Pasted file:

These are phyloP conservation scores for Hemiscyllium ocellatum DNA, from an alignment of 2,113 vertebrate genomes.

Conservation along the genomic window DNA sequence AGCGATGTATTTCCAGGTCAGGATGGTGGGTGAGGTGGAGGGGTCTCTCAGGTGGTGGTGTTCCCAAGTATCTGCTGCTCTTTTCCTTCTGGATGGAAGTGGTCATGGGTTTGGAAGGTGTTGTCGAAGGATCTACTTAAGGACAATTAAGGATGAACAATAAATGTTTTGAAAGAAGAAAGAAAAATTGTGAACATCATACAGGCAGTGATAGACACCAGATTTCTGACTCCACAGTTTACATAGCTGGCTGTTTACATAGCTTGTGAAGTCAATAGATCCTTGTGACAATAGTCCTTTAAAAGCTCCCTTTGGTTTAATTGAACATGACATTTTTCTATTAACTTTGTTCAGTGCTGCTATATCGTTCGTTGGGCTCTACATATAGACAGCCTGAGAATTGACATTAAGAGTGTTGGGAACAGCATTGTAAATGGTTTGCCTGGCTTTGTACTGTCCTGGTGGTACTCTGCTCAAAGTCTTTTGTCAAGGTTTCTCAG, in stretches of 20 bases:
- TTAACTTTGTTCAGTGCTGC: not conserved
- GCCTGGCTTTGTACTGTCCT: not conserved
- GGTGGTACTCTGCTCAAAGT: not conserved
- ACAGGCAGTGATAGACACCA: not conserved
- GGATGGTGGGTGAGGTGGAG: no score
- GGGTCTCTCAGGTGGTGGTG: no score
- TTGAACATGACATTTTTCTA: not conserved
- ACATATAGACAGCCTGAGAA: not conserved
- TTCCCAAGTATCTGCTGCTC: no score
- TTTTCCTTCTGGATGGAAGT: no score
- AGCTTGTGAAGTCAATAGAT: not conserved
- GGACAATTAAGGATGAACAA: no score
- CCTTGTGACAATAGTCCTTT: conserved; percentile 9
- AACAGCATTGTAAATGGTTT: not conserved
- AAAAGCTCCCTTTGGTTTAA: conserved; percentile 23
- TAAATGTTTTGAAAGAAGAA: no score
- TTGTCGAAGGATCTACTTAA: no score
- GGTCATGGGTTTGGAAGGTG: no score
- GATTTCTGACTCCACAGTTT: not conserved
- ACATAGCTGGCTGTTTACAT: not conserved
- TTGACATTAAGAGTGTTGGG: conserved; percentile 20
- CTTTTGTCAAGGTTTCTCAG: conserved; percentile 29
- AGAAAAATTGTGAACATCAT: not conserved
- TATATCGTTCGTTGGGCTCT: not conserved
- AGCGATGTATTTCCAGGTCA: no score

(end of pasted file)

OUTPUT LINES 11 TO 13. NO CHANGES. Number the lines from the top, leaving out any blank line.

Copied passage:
- TTCCCAAGTATCTGCTGCTC: no score
- TTTTCCTTCTGGATGGAAGT: no score
- AGCTTGTGAAGTCAATAGAT: not conserved